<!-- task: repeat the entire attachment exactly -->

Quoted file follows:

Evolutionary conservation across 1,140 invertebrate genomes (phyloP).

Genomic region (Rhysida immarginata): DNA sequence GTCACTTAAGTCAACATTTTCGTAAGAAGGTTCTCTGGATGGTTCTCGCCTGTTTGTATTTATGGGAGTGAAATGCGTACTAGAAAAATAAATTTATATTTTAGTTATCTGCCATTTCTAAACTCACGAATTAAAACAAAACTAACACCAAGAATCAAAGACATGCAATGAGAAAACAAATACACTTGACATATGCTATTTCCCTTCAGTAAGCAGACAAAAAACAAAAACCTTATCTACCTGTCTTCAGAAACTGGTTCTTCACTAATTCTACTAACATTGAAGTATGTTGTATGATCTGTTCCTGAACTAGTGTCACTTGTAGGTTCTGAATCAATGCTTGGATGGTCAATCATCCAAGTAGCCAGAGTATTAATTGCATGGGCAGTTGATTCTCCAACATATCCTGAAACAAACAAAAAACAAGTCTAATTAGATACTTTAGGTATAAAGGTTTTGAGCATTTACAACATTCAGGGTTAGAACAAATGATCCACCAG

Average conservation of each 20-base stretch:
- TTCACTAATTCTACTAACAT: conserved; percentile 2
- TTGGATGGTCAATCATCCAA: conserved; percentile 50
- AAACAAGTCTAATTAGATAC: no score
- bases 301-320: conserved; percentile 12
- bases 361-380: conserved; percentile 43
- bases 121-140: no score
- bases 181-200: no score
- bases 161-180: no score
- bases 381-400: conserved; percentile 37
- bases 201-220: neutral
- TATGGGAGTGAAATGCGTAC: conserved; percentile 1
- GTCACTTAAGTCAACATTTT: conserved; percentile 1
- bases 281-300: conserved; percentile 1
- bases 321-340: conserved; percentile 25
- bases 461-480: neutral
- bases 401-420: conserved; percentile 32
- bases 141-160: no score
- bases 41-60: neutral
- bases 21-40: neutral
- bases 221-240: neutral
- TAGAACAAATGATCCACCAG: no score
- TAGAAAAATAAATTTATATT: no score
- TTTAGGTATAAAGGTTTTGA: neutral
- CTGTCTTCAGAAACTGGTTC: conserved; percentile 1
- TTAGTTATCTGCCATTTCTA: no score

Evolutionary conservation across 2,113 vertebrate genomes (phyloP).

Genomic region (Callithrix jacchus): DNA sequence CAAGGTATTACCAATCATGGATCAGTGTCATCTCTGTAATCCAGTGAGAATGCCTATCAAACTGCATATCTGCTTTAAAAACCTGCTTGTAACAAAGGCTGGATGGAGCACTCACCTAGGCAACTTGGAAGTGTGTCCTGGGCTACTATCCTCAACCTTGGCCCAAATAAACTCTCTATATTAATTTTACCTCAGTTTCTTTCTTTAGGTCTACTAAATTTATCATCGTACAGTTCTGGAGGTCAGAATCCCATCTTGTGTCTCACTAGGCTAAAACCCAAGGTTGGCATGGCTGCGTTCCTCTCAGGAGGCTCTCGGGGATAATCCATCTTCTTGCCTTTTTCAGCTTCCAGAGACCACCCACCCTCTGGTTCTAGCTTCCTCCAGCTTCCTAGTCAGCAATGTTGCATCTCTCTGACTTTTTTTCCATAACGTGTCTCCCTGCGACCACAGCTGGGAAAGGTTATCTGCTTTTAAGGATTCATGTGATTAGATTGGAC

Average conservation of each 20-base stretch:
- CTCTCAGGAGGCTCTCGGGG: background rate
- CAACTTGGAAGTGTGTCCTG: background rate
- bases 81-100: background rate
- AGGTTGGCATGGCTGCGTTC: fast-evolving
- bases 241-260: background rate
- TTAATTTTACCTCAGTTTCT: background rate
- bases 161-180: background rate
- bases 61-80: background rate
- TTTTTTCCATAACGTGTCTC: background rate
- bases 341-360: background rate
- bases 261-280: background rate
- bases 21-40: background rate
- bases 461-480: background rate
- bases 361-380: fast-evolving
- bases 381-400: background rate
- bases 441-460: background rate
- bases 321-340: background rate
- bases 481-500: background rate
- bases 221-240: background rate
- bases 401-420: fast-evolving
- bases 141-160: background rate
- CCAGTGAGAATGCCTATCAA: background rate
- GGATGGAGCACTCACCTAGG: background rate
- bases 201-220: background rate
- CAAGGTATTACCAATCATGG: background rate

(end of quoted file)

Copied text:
Evolutionary conservation across 1,140 invertebrate genomes (phyloP).

Genomic region (Rhysida immarginata): DNA sequence GTCACTTAAGTCAACATTTTCGTAAGAAGGTTCTCTGGATGGTTCTCGCCTGTTTGTATTTATGGGAGTGAAATGCGTACTAGAAAAATAAATTTATATTTTAGTTATCTGCCATTTCTAAACTCACGAATTAAAACAAAACTAACACCAAGAATCAAAGACATGCAATGAGAAAACAAATACACTTGACATATGCTATTTCCCTTCAGTAAGCAGACAAAAAACAAAAACCTTATCTACCTGTCTTCAGAAACTGGTTCTTCACTAATTCTACTAACATTGAAGTATGTTGTATGATCTGTTCCTGAACTAGTGTCACTTGTAGGTTCTGAATCAATGCTTGGATGGTCAATCATCCAAGTAGCCAGAGTATTAATTGCATGGGCAGTTGATTCTCCAACATATCCTGAAACAAACAAAAAACAAGTCTAATTAGATACTTTAGGTATAAAGGTTTTGAGCATTTACAACATTCAGGGTTAGAACAAATGATCCACCAG

Average conservation of each 20-base stretch:
- TTCACTAATTCTACTAACAT: conserved; percentile 2
- TTGGATGGTCAATCATCCAA: conserved; percentile 50
- AAACAAGTCTAATTAGATAC: no score
- bases 301-320: conserved; percentile 12
- bases 361-380: conserved; percentile 43
- bases 121-140: no score
- bases 181-200: no score
- bases 161-180: no score
- bases 381-400: conserved; percentile 37
- bases 201-220: neutral
- TATGGGAGTGAAATGCGTAC: conserved; percentile 1
- GTCACTTAAGTCAACATTTT: conserved; percentile 1
- bases 281-300: conserved; percentile 1
- bases 321-340: conserved; percentile 25
- bases 461-480: neutral
- bases 401-420: conserved; percentile 32
- bases 141-160: no score
- bases 41-60: neutral
- bases 21-40: neutral
- bases 221-240: neutral
- TAGAACAAATGATCCACCAG: no score
- TAGAAAAATAAATTTATATT: no score
- TTTAGGTATAAAGGTTTTGA: neutral
- CTGTCTTCAGAAACTGGTTC: conserved; percentile 1
- TTAGTTATCTGCCATTTCTA: no score

Evolutionary conservation across 2,113 vertebrate genomes (phyloP).

Genomic region (Callithrix jacchus): DNA sequence CAAGGTATTACCAATCATGGATCAGTGTCATCTCTGTAATCCAGTGAGAATGCCTATCAAACTGCATATCTGCTTTAAAAACCTGCTTGTAACAAAGGCTGGATGGAGCACTCACCTAGGCAACTTGGAAGTGTGTCCTGGGCTACTATCCTCAACCTTGGCCCAAATAAACTCTCTATATTAATTTTACCTCAGTTTCTTTCTTTAGGTCTACTAAATTTATCATCGTACAGTTCTGGAGGTCAGAATCCCATCTTGTGTCTCACTAGGCTAAAACCCAAGGTTGGCATGGCTGCGTTCCTCTCAGGAGGCTCTCGGGGATAATCCATCTTCTTGCCTTTTTCAGCTTCCAGAGACCACCCACCCTCTGGTTCTAGCTTCCTCCAGCTTCCTAGTCAGCAATGTTGCATCTCTCTGACTTTTTTTCCATAACGTGTCTCCCTGCGACCACAGCTGGGAAAGGTTATCTGCTTTTAAGGATTCATGTGATTAGATTGGAC

Average conservation of each 20-base stretch:
- CTCTCAGGAGGCTCTCGGGG: background rate
- CAACTTGGAAGTGTGTCCTG: background rate
- bases 81-100: background rate
- AGGTTGGCATGGCTGCGTTC: fast-evolving
- bases 241-260: background rate
- TTAATTTTACCTCAGTTTCT: background rate
- bases 161-180: background rate
- bases 61-80: background rate
- TTTTTTCCATAACGTGTCTC: background rate
- bases 341-360: background rate
- bases 261-280: background rate
- bases 21-40: background rate
- bases 461-480: background rate
- bases 361-380: fast-evolving
- bases 381-400: background rate
- bases 441-460: background rate
- bases 321-340: background rate
- bases 481-500: background rate
- bases 221-240: background rate
- bases 401-420: fast-evolving
- bases 141-160: background rate
- CCAGTGAGAATGCCTATCAA: background rate
- GGATGGAGCACTCACCTAGG: background rate
- bases 201-220: background rate
- CAAGGTATTACCAATCATGG: background rate